Supreme Court Justice Antonin Scalia just died. He was an incredibly opinionated and polarizing figure, highly conservative in the old sense of the word, and both loved and hated equally (depending on your political persuasion) for his views.
This is not what this post is about.
It's about his lifelong, close friendship with another member of the court, Supreme Court Justice Ruth Bader Ginsberg, pretty much his polar opposite in political terms.
Here is a link to an article about this relationship: http://www.vox.com/2016/2/14/10990156/scalia-ginsburg-friends
Why is this important and what does it have to do with dueling?
Well, in essence, the better your adversaries are, the better your game will get.
The sharper witted their critique or dissent, the more you'll have to up your game to stay in contention. They will show you your errors, point out the holes and gaps in your argument, and will not tolerate a lack of precision in your aim.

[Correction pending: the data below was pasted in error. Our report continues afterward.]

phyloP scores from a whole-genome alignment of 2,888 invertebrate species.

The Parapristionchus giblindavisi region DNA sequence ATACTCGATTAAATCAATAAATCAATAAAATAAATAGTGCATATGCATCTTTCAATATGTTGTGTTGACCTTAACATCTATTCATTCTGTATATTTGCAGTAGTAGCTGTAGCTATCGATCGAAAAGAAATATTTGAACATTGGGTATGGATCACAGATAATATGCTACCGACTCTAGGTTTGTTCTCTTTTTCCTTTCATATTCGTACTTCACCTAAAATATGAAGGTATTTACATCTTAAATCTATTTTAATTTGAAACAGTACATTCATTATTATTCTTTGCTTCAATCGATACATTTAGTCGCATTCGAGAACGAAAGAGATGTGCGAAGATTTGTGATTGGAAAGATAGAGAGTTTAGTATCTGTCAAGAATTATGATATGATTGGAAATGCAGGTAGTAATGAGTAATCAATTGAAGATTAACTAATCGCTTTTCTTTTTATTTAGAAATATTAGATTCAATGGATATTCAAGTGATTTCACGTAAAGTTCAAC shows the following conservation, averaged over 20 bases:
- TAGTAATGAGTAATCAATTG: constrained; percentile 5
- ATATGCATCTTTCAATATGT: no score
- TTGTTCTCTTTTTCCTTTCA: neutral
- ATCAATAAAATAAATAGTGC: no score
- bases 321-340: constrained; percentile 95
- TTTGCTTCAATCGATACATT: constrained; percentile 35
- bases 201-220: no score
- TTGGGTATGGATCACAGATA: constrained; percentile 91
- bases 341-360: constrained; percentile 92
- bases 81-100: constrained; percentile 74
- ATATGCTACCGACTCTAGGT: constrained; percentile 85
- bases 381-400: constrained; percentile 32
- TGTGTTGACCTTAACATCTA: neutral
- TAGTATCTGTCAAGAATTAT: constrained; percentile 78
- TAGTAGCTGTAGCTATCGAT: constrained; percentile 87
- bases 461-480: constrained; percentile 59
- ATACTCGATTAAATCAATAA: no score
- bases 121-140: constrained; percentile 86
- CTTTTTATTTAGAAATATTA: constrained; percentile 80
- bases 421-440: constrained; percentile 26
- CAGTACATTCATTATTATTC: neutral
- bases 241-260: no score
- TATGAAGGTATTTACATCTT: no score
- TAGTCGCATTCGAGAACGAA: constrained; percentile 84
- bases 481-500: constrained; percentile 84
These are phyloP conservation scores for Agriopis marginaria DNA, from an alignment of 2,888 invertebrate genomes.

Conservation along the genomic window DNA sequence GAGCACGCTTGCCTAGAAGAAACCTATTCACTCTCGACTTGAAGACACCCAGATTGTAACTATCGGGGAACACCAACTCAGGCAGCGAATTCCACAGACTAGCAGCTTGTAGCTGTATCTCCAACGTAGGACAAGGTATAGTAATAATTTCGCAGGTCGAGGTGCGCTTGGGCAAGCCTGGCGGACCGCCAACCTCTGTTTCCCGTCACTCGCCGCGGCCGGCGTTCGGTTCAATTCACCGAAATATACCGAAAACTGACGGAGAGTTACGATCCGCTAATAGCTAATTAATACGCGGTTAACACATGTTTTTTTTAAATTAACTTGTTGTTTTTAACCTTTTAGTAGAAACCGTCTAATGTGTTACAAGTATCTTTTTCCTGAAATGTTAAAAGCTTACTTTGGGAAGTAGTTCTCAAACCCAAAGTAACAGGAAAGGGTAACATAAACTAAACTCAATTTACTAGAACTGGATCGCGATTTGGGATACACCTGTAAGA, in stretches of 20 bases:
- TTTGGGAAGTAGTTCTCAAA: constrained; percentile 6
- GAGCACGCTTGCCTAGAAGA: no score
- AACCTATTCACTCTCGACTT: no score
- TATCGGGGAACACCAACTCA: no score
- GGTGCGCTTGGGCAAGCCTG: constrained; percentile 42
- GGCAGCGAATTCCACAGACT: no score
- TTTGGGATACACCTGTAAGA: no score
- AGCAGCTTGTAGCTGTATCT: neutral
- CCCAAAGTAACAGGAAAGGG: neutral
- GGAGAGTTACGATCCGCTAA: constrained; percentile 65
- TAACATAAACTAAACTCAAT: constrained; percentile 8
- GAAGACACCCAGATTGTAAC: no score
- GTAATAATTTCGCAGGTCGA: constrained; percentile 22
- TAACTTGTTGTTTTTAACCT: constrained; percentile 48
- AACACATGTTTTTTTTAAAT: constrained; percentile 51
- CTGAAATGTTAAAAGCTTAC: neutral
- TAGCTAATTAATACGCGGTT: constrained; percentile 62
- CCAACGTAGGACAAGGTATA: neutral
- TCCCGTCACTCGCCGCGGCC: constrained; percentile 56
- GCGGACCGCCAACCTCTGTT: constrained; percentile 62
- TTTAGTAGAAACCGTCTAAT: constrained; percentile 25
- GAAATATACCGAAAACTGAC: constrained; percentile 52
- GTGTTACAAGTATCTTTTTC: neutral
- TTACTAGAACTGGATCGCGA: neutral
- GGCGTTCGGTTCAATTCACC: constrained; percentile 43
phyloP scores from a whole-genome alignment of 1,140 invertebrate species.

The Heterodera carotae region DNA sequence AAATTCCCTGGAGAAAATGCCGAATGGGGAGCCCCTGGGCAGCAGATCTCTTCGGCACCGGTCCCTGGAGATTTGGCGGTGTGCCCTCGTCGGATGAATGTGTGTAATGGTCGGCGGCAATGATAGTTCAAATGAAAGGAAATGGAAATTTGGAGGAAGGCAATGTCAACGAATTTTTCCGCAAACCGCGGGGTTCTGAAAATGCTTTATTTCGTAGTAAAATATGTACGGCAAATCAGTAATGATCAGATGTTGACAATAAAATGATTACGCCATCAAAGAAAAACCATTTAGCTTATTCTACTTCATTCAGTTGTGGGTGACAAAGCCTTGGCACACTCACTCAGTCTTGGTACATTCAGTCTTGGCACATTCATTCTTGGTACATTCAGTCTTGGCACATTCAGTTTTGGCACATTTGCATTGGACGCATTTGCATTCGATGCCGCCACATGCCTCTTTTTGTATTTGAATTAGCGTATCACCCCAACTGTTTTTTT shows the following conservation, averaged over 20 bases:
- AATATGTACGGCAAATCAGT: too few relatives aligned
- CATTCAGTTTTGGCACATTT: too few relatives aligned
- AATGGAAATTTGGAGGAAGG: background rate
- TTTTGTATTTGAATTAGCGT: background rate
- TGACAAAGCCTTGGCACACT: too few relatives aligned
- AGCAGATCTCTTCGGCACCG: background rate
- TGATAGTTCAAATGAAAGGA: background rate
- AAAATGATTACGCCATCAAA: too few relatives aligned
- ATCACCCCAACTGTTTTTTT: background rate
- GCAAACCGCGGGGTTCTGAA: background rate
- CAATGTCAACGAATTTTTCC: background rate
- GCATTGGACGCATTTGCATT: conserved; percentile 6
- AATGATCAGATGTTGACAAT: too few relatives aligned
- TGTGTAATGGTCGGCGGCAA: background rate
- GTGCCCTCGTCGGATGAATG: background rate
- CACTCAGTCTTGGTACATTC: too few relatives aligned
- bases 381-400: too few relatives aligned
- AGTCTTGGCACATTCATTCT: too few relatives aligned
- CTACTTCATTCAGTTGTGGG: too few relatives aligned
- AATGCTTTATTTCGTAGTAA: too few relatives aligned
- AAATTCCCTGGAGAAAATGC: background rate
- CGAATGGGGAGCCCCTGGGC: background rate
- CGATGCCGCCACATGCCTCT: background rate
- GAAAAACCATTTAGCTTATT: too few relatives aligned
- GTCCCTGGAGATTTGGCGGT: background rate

In this era when so many wish to be surrounded only by those that agree with them, who keep all 'enemies' or dissenters at arms length, and who refuse to consider the opinions of 'the other side' as worthy of anything more than some yelling and pointing from a distance. It might pay to consider the repercussions of never letting the opposition come close enough for a nice friendly chat.
The old adage is "Keep your friends close, and your enemies closer" comes to mind, but I prefer Sonny's - 'Don't keep them out. Let them come. They are coming anyway."
What he meant was: Keep control of the relationship, the time and the space. Make things happen on your terms.
But in training, what he also meant was that you should always be trying to learn your adversary's game, and learn what they see as the holes in yours. You can't see what they see, and you can't be who they are. And the only way is to let them do their thing. Listen to them. Watch them. Learn.
Obviously the classier and skilled your opponent, the more there will be to consider ....